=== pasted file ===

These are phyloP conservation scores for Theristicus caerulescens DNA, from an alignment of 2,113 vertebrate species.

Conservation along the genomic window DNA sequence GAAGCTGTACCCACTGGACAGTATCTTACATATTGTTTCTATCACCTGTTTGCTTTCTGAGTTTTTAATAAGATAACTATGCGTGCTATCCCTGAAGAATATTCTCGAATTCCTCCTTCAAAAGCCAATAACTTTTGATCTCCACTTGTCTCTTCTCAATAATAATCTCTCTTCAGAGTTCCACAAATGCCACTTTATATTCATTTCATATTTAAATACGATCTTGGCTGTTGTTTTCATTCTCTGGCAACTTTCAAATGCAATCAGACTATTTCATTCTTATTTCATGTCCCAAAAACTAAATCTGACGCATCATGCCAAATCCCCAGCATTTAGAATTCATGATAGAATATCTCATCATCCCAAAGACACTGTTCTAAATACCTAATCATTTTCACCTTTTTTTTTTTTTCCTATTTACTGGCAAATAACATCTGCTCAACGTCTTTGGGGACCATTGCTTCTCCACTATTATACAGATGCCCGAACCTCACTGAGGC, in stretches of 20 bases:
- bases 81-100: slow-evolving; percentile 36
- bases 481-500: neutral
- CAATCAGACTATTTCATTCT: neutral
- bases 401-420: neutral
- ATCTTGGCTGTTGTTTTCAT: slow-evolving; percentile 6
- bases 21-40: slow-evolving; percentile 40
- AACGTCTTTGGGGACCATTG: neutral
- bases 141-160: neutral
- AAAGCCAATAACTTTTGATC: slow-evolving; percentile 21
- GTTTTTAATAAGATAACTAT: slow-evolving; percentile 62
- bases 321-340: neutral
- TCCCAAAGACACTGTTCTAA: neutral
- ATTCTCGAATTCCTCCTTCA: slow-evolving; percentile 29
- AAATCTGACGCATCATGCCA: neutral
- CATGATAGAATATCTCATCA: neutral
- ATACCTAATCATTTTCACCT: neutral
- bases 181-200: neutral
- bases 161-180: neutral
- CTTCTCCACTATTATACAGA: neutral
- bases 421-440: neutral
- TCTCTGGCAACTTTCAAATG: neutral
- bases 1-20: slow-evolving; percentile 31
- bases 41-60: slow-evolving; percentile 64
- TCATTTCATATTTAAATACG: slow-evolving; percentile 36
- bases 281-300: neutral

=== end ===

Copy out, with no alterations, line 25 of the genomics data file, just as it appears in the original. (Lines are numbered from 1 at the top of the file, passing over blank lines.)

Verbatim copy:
- bases 41-60: slow-evolving; percentile 64